The Journey Home
I awoke on Tuesday, October 3 at Little Yosemite Valley Campground with swollen lymph nodes and a painfully sore throat. It was time to get out of the backcountry and back to civilization where I could lay low and recover from whatever illness had descended on me.
I previously made plans with Sunkist to meet up in Yosemite where we intended to hang out for a few days and explore the park together. However, the sore throat was going to change things.
I hiked the 4 miles down to Yosemite Valley slowly, this time taking the John Muir Trail the entire way instead of the Mist Trail. I was feeling pretty grungy as I hadnâ€™t washed my clothes or showered since my stay in Mammoth Lakes. Once on the valley floor, I made my way over to Housekeeping Camp to wash my clothes.
Sunkist found me there, coughing and blowing my nose and drinking herbal tea. She had managed to secure a hotel room at Big Pines Lodge for the night and invited me to stay with her. The temperature was forecast to drop below freezing that night and I didnâ€™t think that continuing to sleep outside was a good idea.
Before heading to our hotel, we made our way over to the Majestic Yosemite Hotel Dining Room (formerly known as The Ahwahnee Hotel) for lunch. Built in 1927, the Majestic Yosemite is an elegant lodge that is listed on the National Register of Historic Places and is a National Historic Landmark.
Iâ€™ve always wanted to see the Majestic Yosemite and even considered booking a room there, but was deterred by the $550/night price tag. We had a fancy lunch in the grand dining room, however, and marveled at the 34-foot-high beamed ceilings and chandeliers.
After staying a night at Big Pines Lodge, I decided it was time to throw in the towel and head home. I had hoped to spend a few more days exploring Yosemite, but I could tell that I was in for one of those miserable colds that hung around for a couple of weeks.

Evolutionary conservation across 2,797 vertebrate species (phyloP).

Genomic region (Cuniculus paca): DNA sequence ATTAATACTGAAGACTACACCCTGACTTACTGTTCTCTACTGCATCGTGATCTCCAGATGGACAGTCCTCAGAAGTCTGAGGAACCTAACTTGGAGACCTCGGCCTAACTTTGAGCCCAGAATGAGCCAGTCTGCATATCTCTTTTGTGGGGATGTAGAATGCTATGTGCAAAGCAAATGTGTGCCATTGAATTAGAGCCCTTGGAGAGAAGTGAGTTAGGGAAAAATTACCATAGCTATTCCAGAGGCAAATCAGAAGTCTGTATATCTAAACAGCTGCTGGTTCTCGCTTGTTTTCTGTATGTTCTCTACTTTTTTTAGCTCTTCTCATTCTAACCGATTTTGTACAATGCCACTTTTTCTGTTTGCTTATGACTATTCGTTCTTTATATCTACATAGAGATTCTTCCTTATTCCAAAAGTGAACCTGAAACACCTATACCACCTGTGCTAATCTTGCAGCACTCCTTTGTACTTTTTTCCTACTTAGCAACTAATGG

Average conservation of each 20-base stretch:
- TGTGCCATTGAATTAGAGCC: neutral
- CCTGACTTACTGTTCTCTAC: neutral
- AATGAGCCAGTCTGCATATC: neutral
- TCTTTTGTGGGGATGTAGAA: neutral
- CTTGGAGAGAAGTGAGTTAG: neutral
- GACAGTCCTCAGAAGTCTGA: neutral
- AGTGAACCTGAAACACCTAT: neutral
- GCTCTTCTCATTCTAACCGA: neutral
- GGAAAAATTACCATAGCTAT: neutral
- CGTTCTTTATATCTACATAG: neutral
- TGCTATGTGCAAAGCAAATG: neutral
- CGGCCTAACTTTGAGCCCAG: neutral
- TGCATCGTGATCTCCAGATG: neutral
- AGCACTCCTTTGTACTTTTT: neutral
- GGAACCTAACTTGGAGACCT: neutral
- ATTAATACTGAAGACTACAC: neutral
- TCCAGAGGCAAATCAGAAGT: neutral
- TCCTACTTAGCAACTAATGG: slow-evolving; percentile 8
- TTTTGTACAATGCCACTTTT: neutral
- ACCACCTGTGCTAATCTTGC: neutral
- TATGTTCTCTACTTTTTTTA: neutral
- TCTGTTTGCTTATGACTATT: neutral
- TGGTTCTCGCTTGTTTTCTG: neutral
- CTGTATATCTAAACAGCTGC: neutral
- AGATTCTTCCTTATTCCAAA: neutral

Sunkist and I packed up and drove over to Glacier Point to bid our farewells to the park. At 7214 feet, Glacier Point boasts one of the best views in the entire park – including vistas of Half Dome, Vernal Falls, Nevada Falls, and Clouds rest.
We drove to Fresno and stayed one last night in a hotel before Sunkist dropped me off at the airport. A huge shoutout to Sunkist for rescuing me and driving me to warm hotels and to the airport and for being awesome company.
Daniel picked me up at the airport and I found a bouquet of fresh flowers waiting for me when I got home. Hiking the PCT was an amazing adventure, but I was ready to be home. I missed my sweetie. And my soft soft bed.
I spent the next couple of weeks on the couch fighting my cold and feeling utterly exhausted. I didnâ€™t have the energy to do ANYTHING. I managed to rally for a couple of days to host Spider Mama and Tetris, who were in town just prior to their flights out of the country, but hit the couch again when they left.
When the cold symptoms faded to a lingering cough and post-hike depression was starting to kick in, Daniel looked at me one day and said “Hey – what do you think about going to Thailand?” We realized that now would be an ideal time to travel internationally before I started searching for a new job. So we booked tickets for the following week.
All told, I hiked 1812 miles of the PCT this summer. That means I still have 832 miles left to go, and I intend to hike them! Iâ€™m not sure when Iâ€™m going to hike those miles, but it will happen. Someday.
But for now, stay tuned for my next blog posts which chronicle our rambles throughout Thailand!!
Atta Girl!! Job well done, I can’t believe you stayed with it for so long, congratulations for persevering to finish so much trail in such an inclement year.
Congratulations for that pleasant adventure, and thanks for sharing details of your trip, it was exciting to follow your post, my 11 year old daughter and I feel a lot of admiration and respect for you. Congratulations again and we will wait for your post from Thailand.